Yesterday's challenge wasn't all that hard. There were a number of good clues here.
I'd said "In around 30 feet of water (10 m), I found several instances of this... "
General world knowledge tells you that this is something in a tropical reef, and it occurs not too deeply.
I also gave you a few clue words: "spheres" and calling them "pearly." I wanted to say that because the opalescence doesn't quite come across in the photos.
When I started this search, I really didn't have any clue what they were. I figured they were some kind of algae, but that was a pure guess. The ocean has all KINDS of mysterious creatures in it, ones that defy your normal terrestrial boundaries.
So I started this search as several others did. I used "plant" rather than "algae" since I really wasn't very sure:
[ spherical reef plant ]
And that was enough to get me to a page on "Coral reef plants" which mentions "...Grape algae (Valonia ventricosa) - this odd algae grows in a spherical form with peg-like attachments that fasten it to a hard surface..."
In this case, it was the text, rather than the image that caught my attention. I'd described it as "spherical" because it (and the pearly quality) were the most striking characteristics. I figured that anyone writing about it would comment on that.
So I next looked up the scientific name, Valonia ventricosa, and I knew I had the answer. The Knowledge Panel (see below) had an image that was striking.
Valonia ventricosa, also known as "bubble algae" and "sailors’ eyeballs" (a remarkably vivid common name) is a species of oceanic algae around the world in tropical and subtropical regions.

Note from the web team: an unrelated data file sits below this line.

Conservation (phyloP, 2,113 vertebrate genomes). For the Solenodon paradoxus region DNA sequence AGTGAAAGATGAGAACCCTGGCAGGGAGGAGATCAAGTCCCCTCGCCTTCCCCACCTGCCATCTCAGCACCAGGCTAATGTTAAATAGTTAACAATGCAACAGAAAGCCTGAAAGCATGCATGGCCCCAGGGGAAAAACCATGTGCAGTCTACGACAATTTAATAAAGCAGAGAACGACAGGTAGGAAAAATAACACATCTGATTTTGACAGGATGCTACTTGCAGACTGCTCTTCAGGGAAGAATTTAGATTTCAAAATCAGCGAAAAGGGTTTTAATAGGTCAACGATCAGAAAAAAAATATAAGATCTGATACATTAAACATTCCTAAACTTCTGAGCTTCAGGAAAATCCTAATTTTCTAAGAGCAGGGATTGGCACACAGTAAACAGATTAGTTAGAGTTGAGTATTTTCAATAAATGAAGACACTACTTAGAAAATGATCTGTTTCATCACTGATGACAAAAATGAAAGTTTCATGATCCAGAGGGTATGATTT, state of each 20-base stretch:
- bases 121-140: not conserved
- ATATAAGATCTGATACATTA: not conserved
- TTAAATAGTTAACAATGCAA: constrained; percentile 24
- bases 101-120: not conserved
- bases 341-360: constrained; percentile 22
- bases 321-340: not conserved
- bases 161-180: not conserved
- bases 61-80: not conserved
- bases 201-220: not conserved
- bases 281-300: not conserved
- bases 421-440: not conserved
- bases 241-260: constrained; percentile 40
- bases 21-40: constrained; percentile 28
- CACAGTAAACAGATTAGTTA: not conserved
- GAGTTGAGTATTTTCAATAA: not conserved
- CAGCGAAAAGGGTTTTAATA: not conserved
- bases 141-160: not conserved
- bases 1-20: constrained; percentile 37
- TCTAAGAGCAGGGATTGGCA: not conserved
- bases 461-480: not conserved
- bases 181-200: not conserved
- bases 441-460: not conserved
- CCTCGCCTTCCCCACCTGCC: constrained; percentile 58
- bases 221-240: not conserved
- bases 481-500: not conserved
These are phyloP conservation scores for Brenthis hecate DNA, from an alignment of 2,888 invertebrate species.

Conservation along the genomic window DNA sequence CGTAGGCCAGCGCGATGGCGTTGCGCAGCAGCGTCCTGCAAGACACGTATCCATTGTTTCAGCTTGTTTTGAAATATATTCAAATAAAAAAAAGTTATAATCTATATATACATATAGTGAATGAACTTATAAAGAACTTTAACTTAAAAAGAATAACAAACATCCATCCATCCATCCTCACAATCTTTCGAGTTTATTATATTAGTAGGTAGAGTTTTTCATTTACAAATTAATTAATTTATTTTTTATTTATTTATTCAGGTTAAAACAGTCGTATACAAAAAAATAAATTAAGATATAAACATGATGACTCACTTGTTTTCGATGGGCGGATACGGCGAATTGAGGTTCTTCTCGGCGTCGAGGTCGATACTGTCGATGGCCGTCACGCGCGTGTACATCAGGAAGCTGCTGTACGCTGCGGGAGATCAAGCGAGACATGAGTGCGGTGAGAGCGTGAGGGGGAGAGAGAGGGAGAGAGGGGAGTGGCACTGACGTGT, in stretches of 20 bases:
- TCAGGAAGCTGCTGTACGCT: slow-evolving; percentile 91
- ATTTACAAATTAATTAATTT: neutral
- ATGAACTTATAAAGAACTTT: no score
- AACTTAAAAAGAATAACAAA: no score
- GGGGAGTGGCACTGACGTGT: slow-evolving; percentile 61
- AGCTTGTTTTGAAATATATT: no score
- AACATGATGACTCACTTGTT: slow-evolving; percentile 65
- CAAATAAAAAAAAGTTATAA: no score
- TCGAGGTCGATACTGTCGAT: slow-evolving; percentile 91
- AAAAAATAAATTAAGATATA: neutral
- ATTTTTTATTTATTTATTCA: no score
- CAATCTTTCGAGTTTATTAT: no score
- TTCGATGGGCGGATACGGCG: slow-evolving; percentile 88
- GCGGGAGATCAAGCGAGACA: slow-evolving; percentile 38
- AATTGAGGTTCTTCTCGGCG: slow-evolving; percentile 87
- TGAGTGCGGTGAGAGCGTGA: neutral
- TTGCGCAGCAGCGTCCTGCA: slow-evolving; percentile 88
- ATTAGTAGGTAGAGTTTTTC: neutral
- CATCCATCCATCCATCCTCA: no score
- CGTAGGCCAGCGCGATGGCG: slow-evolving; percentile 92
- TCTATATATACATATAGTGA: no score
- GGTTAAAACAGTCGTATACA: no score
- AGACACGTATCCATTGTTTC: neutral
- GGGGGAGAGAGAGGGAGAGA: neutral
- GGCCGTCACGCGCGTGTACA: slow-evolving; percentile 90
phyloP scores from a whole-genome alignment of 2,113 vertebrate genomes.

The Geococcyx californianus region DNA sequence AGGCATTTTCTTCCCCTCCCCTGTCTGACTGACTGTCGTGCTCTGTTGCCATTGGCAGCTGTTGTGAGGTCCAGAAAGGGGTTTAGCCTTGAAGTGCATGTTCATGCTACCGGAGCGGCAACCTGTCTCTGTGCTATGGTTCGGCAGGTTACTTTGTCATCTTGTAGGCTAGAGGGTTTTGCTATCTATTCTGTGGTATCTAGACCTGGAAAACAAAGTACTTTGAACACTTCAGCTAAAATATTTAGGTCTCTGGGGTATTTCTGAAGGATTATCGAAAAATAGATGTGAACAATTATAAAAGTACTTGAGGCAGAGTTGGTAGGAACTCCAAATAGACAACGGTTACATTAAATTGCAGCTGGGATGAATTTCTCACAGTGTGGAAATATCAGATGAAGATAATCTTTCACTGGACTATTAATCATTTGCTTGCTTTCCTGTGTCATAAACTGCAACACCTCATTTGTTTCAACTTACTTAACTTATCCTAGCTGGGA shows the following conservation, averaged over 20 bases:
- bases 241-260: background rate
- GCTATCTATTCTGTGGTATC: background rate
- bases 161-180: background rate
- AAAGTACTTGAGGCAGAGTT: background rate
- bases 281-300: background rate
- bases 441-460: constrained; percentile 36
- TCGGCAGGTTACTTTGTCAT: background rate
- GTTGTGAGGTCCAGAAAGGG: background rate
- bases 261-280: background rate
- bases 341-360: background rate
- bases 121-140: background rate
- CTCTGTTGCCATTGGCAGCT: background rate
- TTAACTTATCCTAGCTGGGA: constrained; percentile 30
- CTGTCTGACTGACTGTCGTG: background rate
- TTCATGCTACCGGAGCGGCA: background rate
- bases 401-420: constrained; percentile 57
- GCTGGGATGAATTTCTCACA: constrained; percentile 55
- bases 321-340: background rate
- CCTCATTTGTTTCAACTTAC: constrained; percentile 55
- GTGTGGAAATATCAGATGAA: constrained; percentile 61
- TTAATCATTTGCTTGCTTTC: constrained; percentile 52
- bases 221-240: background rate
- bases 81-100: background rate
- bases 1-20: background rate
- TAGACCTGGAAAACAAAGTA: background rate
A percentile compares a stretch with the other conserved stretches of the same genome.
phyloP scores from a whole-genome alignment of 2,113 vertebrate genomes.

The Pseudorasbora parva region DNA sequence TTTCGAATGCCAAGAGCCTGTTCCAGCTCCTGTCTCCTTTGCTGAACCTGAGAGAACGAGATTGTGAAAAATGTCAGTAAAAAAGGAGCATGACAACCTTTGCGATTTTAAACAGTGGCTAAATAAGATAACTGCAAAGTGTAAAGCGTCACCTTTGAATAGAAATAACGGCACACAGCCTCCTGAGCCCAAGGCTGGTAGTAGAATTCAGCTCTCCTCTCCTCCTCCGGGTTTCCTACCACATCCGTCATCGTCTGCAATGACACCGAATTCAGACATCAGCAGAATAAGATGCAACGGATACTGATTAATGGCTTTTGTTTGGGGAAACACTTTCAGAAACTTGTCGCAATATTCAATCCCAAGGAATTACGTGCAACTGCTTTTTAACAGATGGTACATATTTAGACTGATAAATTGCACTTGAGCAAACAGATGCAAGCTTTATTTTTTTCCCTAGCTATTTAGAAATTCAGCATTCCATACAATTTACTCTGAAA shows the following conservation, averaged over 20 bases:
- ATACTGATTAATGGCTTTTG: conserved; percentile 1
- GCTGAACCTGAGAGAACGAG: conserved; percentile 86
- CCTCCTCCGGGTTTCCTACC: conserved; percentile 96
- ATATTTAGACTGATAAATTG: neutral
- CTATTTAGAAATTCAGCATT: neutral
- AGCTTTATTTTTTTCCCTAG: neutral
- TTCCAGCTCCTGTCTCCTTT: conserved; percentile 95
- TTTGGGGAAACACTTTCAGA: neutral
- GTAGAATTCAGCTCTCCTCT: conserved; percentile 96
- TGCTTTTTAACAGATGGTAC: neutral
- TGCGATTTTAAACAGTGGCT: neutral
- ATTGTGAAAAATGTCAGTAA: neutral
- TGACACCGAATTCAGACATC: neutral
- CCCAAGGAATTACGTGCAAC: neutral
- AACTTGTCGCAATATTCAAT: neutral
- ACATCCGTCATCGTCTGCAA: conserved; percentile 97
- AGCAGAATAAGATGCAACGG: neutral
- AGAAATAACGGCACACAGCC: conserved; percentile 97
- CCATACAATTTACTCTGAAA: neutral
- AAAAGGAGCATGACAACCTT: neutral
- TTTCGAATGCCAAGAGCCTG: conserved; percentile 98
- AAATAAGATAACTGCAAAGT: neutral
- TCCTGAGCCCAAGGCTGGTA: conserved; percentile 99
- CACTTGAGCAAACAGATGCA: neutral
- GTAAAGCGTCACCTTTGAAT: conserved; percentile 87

Even more amazing: These things are single cells, one of (perhaps THE) largest single cell organism around.
Clicking on the Wikipedia entry, I read a bit about them, and then, as I often do, I clicked through the links on the article.
The first link was broken. It was a link to: http://www.allatsea.net/article/October_2008/Gazing_Balls_in_the_Sea
I thought this might be an interesting article, so I did a query to see if that article was still on that website:
[ site:www.allatsea.net Gazing_Balls_in_the_Sea ]
Sure enough, it's still there (I should go fix up the Wikipedia entry to reflect this). And it IS an interesting article. These things are also called "sea pearls" (makes sense), AND the article mentioned "...Ventricaria ventricosa, or Valonia ventricosa..."
Well.. that's interesting. Two names for the same plant?
I kept following up the other links (and found other problems), but was impressed when I followed the last link on the Wikipedia article, a reference to the AlgaeBase site. The link is to the AlgaeBase description of the "sailor's eyeballs."
This is pretty clearly the definitive site for questions about algae. And here you can see the story.
The original publication describing this plant was published in:
Agardh, J.G. (1887). Till algernes systematik. Nya bidrag. (Femte afdelningen.). Acta Universitatis Lundensis 23(2): 1-174, 5 plates.